Project ID:
P1-003
Project Status:
Active
Research Theme:
Specialised food industry clusters

The project aims to lay the foundations for commercialisation of Australian native rice as a high-value, low-volume, culturally-identified, nutritious food, especially for tourism, gourmet food, restaurant markets and value-added products.

Australian native rice grows in natural wetlands throughout the Northern Territory and Queensland. It is currently wild harvested but only in very small quantities from crocodile infested environments using airboats. This harvest method cannot be implemented economically at scale.

The project is:

  • Collecting samples of wild grown populations of Australian native rices, Oryza meridionalis, O. rufipogon and O. australiensis, from wetlands in the NT and Queensland, for cultivation trials.
  • Investigating the agronomy of native rice under controlled conditions at NT Government research stations to develop and validate approaches to cultivate Australian native rice,
  • Scaling-up native rice cultivation trials with CRC partner Indigenous enterprises in the NT and Queensland,
  • Analysing and comparing nutritional values of the Australian and Canadian wild rice species,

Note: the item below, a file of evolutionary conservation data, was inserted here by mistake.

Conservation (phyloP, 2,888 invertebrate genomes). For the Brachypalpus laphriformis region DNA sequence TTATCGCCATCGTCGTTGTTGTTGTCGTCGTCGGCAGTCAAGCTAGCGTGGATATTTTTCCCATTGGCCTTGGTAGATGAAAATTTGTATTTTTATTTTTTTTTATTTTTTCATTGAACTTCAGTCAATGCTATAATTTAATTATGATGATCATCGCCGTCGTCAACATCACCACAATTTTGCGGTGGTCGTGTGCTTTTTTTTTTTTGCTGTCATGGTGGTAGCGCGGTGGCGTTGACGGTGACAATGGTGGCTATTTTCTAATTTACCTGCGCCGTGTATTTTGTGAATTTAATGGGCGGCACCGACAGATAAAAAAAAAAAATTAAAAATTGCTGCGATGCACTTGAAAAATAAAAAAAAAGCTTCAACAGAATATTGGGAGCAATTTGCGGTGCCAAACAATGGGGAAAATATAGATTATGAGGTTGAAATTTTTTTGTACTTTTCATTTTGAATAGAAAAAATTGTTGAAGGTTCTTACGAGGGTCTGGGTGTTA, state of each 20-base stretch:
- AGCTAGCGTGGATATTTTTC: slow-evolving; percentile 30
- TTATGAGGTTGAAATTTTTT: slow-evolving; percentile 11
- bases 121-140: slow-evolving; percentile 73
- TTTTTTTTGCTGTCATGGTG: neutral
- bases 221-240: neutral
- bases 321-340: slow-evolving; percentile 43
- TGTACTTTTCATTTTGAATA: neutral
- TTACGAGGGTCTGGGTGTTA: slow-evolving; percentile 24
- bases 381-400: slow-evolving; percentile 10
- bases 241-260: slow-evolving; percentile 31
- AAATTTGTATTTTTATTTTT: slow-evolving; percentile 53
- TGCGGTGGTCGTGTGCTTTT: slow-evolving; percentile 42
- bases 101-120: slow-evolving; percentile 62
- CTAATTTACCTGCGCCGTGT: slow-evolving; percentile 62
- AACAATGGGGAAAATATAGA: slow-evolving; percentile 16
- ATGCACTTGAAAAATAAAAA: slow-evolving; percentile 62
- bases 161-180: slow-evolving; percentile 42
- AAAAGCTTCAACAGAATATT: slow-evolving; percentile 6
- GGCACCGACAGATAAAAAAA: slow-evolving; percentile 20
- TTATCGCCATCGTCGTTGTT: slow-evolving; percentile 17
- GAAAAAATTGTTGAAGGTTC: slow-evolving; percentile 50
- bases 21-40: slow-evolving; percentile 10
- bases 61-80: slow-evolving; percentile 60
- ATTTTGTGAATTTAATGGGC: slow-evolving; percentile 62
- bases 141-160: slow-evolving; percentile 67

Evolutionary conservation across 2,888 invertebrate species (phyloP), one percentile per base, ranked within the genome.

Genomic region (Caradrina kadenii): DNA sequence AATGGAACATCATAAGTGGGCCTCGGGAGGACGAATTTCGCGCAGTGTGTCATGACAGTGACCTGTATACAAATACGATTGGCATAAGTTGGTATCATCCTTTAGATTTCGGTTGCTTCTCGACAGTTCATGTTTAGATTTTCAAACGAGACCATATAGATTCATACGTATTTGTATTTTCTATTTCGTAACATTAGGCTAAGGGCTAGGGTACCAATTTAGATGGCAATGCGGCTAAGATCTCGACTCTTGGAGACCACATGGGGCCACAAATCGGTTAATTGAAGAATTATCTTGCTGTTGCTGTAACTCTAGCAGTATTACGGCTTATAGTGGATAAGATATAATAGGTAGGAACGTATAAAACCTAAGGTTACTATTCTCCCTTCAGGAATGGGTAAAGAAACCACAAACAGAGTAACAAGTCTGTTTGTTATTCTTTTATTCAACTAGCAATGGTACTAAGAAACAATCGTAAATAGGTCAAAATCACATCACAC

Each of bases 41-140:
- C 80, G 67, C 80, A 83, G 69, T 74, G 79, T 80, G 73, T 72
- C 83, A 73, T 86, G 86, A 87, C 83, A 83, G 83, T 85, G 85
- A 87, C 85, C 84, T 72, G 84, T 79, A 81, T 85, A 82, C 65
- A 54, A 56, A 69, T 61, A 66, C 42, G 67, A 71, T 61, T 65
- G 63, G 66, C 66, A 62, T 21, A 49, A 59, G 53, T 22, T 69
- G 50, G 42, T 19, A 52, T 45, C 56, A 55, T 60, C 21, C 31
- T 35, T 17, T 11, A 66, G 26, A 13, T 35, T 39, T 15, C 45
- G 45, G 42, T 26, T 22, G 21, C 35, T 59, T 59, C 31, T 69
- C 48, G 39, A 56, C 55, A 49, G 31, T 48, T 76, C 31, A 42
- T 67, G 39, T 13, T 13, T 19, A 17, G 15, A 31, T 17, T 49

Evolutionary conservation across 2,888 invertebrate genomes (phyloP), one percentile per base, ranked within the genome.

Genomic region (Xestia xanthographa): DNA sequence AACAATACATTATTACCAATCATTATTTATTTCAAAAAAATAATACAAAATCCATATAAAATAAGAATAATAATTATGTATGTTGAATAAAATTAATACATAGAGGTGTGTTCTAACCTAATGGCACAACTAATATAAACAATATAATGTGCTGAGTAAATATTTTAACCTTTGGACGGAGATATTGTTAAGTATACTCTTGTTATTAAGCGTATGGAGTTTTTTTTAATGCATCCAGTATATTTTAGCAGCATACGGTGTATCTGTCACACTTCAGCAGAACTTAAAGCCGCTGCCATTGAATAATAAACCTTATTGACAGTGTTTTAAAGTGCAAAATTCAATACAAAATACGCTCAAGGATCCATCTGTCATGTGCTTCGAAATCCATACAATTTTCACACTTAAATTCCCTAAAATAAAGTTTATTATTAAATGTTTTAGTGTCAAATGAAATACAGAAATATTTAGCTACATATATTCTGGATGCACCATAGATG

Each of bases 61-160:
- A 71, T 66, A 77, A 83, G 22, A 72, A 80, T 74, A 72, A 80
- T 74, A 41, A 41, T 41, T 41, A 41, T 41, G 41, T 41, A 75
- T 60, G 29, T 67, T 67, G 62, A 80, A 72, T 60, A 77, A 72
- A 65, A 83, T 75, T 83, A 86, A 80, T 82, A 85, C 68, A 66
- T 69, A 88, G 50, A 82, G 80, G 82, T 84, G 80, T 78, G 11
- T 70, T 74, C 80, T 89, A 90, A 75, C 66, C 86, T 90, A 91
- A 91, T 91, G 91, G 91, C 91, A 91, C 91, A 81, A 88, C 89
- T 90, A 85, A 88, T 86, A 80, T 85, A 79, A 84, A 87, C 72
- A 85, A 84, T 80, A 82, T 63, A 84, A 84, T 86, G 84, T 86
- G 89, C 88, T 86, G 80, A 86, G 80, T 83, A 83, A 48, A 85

• Developing new milling techniques for native Australian rice and apply learnings from Canadian indigenous industry to commercialise wild rice as a gourmet/health food and inputs to nutritional supplements.

The involvement of CRC partners, Pudakul Aboriginal Cultural Tours and Olive Vale Pastoral Pty Ltd demonstrates strong support for the project among Australian Indigenous enterprises and communities. Myera, an indigenous enterprise working with the Cree people in Manitoba, Canada, has successfully developed advanced cultivation techniques for Canadian native rice and supplies both mainstream and niche nutrition product in North America markets. The involvement of Myera adds a First Nations collaboration dimension to the project with potential for indigenous bilateral trade partnerships. Myera is also interested in the value-additions to native rice.

NT DITT (previously NT DPIR) is making a substantial commitment in facilities and staff, has been conducting rice trials in the NT and has a Research Agronomist with more than 25 years of rice research experience in the Philippines.

The university partners have been undertaking research on Australian native rice for over 25 years, including research into the ecology of native Australian rice, cooking trials and market surveys of tourists and restaurants with Pudakul.